The most recent of these cases is Flowers and others v East England Ambulance Trust [2017]. In this case, ambulance workers were arguing that two financial elements of their pay should be included when calculating their average earnings for the purpose of annual leave. First, there was voluntary overtime which the individuals received when they covered a shift which was not fully staffed. Second, there was non-guaranteed overtime which the individuals received when they were attending an accident or emergency, their shift ended but they needed to continue working to complete the work that they were doing. It was ruled that both these elements of pay should be included when calculating the payment for annual leave.

This case follows the conclusions of similar cases. When calculating what to pay an individual who is taking annual leave you should include all the financial elements of their pay, and then take the average over the last 12 weeks prior to the start of the annual leave. That is the amount that you should then pay during the annual leave.

Annual leave during sickness absence and maternity leave

Employees accrue annual leave, and as those who are absent due to sickness or maternity leave are still employees during their absence, they continue to accrue the leave. This means that you must allow an employee to take their annual leave when they return from their absence, because they cannot take annual leave and sickness/maternity leave at the same time.

From a practical perspective, this can be used as a way of phasing an individual back into work. For a period of time you could allow an employee to take a set number of days of annual leave each week while they used up the accrued amount, as part of a phased return.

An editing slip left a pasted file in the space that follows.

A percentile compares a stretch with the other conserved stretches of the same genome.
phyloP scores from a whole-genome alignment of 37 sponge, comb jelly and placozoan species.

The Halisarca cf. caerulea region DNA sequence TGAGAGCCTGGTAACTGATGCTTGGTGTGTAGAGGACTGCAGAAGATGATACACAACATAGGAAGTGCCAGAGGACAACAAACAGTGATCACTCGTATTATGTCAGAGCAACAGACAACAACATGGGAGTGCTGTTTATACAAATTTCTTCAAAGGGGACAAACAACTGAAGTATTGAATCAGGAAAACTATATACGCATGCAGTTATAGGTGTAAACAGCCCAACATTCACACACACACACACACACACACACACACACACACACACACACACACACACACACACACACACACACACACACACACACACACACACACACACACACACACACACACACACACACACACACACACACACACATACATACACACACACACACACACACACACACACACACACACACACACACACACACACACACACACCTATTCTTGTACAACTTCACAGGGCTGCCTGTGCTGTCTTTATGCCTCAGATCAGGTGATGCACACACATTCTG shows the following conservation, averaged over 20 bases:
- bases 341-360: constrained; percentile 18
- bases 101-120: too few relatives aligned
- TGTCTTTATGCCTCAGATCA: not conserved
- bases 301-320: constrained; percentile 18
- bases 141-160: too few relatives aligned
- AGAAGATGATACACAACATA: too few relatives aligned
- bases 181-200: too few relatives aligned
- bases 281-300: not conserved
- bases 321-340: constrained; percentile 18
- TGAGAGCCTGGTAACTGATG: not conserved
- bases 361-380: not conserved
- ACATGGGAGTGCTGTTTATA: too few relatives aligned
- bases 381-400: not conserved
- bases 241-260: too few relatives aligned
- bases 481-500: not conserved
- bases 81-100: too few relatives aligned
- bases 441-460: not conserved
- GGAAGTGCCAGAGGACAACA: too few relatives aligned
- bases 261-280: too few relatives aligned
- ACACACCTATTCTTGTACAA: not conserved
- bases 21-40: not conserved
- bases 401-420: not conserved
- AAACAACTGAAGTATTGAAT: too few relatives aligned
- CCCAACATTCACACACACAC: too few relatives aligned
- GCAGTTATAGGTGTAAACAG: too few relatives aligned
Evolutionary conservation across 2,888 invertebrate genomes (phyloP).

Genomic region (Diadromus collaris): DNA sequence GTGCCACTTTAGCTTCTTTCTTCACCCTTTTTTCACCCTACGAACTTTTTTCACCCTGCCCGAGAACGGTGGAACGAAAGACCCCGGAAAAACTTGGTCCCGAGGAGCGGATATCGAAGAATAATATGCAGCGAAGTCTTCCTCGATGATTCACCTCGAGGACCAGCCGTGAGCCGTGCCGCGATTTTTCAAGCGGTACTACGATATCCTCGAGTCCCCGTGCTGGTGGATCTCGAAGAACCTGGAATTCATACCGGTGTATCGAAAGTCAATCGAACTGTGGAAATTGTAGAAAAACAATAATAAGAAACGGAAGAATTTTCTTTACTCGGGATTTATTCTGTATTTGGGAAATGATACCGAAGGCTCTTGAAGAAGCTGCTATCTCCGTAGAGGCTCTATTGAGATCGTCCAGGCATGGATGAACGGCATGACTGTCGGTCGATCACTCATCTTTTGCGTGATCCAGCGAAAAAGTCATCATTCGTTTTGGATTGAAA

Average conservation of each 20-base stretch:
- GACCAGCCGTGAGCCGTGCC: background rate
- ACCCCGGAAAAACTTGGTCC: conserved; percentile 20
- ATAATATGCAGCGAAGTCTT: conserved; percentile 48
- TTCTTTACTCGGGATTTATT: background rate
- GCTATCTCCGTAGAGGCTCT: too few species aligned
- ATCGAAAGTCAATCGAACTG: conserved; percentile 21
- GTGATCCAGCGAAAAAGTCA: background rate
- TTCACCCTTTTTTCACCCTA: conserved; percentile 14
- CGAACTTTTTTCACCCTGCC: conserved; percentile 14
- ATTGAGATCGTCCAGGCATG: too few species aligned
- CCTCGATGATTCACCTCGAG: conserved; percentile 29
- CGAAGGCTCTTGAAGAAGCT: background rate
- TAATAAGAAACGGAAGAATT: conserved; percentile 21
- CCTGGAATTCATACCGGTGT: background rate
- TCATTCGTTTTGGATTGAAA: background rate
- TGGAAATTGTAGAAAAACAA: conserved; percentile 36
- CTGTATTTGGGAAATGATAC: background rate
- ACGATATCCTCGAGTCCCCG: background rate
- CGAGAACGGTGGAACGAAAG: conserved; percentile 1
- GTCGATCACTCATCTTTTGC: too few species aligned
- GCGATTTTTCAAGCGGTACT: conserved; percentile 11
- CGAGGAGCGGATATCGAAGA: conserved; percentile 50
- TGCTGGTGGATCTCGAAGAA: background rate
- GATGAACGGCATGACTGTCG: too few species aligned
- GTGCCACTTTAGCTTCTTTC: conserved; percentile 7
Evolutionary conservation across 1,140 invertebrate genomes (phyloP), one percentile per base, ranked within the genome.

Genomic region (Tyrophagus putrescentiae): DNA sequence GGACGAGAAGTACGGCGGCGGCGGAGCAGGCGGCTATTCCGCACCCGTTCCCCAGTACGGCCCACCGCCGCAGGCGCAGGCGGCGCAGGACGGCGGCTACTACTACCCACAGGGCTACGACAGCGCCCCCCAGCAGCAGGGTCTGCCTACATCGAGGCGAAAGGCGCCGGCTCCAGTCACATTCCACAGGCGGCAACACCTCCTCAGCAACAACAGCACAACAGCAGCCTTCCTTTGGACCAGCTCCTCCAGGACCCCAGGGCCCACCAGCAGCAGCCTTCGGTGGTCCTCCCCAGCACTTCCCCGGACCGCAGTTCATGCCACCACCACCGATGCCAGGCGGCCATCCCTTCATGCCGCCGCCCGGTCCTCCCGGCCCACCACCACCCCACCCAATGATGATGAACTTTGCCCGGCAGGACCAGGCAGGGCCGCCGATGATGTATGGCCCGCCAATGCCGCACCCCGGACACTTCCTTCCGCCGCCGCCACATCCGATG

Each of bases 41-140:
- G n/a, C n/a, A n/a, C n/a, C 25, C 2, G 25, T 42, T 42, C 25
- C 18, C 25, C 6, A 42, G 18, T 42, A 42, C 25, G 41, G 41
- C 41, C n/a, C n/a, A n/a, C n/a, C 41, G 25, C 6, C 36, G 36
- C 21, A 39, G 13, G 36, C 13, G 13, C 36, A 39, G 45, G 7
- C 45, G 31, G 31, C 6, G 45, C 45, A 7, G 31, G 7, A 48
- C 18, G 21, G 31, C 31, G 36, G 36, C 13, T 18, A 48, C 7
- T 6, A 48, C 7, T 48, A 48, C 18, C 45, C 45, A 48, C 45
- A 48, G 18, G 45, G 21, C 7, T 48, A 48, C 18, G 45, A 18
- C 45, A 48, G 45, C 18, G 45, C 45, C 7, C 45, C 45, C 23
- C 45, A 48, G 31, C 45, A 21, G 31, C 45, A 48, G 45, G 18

Illness and annual leave

Having already noted that employees continue to accrue annual leave during their sickness, it is useful to consider what happens if an employee becomes ill prior to some booked annual leave or during their annual leave. Do they take annual leave and sick leave at the same time, or should the annual leave be cancelled?

This was a question that was addressed in the case of Pereda v Madrid Molividad SA [2009]. In this case, an employee became ill just prior to a period of annual leave that he had booked. He would still be ill when the leave started and, therefore, he asked his employer if he could rearrange his leave. This request was refused. The CJEU ruled that he should have been allowed to rearrange his annual leave. It is not possible to take annual leave and sick leave at the same time because they are for different purposes. Annual leave is for rest and relaxation, whereas sick leave is for recovery from illness.

Do note that you can still enforce your usual sickness reporting processes. So, if an employee becomes ill during their annual leave they would still have to inform you within the timescales set out in your sickness absence policy to be entitled to take sick leave.


So, what should you do?

  1. Make sure that you check that you are giving paid annual leave to all workers and employees in your organisation. Check that anyone you are treating as self-employed really does have that status.

  2. When workers or employees take annual leave, make sure that they are paid their average salary over the previous 12 weeks when taking leave.

  3. Ensure that those who are on sick leave or maternity leave continue to accrue annual leave, and allow them to take the leave when they return.

  4. Do not allow someone to take annual leave and sick leave at the same time.